Cooperatives

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Other Nominations

Powderhorn, Cedar-Lake Co-op, Seward Co-op.
~Bette deFiebre, MN

Alternative method of buying in bulk, cut out grocery stores, sold organics and local products.
~Bette deFiebre, Minneapolis, MN

The number of and the variety of types of co-ops have been a lasting influence on the way Minnesotans think and react to problems, i.e., local groups of people working together to solve problems.
~Mary Alice Harvey, Duluth, MN

First Cooperative in U.S. More retirement housing for seniors. A new system of living for oldsters.
~Yvonne Youker, New Brighton, MN

Originating among blacklisted Finnish mine workers on the Iron Range at the beginning of the last century, the Minnesota co-op movement spread quickly to other constituencies. The principle of worker ownership of capital resources such as grain elevators, and consumer ownership of services such as farm stores, filling stations, and grocery stores found adherents all over the northern plains, and as far as California and the Pacific Northwest. The original co-op brand, Twin Pines originally, Red Star is still seen, as is its descendent, CENEX. A later generation picked up the co-op torch in 1970 and - with North Country Co-op in the Cedar-Riverside neighborhood of Minneapolis, started a new wave of co-operative organizing around the nation. Soon there were neighborhood co-ops all over the Twin Cities. These co-ops formed their own co-ops for supply and distribution. The principles of consumer ownership, worker control, and healthy, natural and organic foods has become a multi-billion-dollar industry. It all began in Minneapolis.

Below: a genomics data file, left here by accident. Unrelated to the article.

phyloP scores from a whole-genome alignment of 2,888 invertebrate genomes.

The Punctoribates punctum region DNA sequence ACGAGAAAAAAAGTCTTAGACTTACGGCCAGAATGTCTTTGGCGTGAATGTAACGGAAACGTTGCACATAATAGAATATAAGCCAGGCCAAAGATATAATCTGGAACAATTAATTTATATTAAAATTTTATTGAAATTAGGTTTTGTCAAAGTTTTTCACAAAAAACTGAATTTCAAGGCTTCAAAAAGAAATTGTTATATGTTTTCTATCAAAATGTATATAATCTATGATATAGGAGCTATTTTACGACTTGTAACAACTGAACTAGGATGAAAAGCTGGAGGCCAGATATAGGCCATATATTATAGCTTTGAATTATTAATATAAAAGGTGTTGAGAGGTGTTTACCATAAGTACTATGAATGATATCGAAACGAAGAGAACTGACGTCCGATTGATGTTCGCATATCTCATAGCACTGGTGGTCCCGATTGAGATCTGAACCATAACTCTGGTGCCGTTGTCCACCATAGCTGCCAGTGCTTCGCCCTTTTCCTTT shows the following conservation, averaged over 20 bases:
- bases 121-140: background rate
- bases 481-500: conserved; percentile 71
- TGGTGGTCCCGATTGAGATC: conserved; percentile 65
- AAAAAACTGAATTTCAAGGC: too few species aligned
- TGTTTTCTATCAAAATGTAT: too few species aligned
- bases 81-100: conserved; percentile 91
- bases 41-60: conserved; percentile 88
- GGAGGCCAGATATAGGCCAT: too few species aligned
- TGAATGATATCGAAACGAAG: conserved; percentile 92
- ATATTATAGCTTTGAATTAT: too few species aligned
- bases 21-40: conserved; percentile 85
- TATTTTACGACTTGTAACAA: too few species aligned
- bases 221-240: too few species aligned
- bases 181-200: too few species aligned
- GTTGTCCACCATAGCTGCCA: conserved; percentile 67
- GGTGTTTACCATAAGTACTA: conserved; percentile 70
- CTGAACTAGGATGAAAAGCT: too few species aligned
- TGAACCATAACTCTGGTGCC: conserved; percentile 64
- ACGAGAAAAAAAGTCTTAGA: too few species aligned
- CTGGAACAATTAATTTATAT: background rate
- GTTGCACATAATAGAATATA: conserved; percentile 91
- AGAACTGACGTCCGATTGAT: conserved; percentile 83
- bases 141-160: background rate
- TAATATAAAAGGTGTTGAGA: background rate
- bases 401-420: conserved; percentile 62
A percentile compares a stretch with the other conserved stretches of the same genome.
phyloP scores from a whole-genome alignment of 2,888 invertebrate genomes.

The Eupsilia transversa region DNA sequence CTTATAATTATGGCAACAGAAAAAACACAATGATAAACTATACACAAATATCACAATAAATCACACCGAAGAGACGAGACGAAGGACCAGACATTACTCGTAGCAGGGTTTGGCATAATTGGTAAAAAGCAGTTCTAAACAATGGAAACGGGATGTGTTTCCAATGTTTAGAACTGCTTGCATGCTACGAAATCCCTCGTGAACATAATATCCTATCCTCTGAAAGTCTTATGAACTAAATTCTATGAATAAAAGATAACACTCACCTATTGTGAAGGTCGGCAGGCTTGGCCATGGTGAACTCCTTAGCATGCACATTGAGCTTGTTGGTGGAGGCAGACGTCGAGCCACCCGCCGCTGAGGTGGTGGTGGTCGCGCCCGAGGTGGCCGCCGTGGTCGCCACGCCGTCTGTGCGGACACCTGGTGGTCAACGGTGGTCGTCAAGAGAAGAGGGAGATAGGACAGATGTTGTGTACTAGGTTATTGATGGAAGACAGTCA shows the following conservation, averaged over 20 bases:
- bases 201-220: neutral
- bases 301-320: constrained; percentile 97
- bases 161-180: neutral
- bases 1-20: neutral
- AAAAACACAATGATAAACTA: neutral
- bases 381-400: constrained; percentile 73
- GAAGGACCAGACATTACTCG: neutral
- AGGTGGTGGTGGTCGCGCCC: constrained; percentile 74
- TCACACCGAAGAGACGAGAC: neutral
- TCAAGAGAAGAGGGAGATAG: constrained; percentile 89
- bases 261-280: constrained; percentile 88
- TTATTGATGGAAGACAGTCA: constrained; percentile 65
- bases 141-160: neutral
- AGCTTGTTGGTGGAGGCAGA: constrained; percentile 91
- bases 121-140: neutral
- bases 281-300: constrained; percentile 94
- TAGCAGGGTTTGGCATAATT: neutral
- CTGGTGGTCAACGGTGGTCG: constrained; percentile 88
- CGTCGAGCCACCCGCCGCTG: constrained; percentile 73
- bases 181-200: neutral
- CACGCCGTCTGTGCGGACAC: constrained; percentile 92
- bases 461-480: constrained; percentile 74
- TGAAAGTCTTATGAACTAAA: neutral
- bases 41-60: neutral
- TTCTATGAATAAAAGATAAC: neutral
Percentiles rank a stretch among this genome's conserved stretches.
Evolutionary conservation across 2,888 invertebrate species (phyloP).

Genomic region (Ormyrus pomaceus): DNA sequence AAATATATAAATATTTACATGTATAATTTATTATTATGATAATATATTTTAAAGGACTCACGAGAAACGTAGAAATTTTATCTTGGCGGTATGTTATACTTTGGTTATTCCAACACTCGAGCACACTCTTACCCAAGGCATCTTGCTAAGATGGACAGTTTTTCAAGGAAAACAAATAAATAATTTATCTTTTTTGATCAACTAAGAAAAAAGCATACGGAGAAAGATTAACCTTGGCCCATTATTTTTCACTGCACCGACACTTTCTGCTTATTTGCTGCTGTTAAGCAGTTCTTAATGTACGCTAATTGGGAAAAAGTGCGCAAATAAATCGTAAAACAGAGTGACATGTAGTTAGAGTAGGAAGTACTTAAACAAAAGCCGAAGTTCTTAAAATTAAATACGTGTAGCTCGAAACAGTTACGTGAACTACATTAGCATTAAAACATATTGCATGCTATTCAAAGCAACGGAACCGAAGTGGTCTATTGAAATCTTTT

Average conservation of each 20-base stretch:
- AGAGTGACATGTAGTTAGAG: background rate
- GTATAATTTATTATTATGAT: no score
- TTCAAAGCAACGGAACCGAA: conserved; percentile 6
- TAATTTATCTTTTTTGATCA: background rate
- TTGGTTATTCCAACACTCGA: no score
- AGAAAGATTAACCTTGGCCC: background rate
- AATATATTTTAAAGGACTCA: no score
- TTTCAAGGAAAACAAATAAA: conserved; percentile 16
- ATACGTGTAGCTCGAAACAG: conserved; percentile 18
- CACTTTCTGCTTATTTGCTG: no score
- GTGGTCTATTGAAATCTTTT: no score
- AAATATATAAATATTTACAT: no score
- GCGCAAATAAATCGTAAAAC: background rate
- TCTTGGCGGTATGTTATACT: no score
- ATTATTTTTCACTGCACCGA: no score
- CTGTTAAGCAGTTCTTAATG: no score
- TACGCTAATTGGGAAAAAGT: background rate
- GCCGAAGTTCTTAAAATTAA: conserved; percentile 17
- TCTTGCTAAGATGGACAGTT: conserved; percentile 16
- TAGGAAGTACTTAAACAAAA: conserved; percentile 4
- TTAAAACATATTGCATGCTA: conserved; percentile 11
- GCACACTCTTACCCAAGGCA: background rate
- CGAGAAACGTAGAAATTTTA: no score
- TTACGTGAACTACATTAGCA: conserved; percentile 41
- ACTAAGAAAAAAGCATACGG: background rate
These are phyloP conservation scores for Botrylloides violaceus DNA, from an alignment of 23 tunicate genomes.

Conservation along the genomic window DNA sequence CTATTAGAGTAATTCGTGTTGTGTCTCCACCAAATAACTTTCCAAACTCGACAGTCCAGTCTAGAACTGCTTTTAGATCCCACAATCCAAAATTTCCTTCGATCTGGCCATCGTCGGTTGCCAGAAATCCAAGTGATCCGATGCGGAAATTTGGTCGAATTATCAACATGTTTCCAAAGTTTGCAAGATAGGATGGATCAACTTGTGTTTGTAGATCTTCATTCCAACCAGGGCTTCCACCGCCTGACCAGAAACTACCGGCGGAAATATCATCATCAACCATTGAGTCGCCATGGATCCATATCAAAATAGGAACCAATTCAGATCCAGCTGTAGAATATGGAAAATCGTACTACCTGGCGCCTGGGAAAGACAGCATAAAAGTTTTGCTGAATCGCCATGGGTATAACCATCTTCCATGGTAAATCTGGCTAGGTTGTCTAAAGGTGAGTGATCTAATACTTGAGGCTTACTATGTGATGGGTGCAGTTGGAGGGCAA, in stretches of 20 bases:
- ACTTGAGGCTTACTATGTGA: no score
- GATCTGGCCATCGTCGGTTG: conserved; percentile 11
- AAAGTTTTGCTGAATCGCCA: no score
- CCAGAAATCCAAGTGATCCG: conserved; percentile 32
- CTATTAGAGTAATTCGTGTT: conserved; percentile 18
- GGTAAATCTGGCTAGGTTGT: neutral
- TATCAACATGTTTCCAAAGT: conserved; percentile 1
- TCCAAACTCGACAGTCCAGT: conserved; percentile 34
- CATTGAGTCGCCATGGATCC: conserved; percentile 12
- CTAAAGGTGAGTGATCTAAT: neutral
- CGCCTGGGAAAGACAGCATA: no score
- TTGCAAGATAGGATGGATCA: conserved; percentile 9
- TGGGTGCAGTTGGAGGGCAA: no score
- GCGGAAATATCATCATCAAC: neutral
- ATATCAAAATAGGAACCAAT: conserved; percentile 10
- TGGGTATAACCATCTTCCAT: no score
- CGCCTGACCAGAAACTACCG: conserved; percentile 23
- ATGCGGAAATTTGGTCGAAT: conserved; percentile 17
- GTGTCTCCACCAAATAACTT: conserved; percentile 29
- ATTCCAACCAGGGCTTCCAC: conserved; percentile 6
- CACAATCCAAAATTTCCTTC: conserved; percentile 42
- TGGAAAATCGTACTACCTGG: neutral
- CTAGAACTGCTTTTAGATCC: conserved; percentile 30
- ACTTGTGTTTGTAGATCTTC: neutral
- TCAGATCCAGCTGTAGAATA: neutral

~William Teska, Minneapolis, MN

While most people do not realize it, Minneosta has more coops than any state other than California--probably the most per capita. A good choice might be the creation of the Clarks Grove Coop Creamery that was established in 1890, mostly by Danish immigrants. Farmers were the driving force behind collective economic actions but urban workers and others participated. There were coop groceries, oil and gas stations and a variety of other efforts. "
~Steve Trimble, St. Paul, MN


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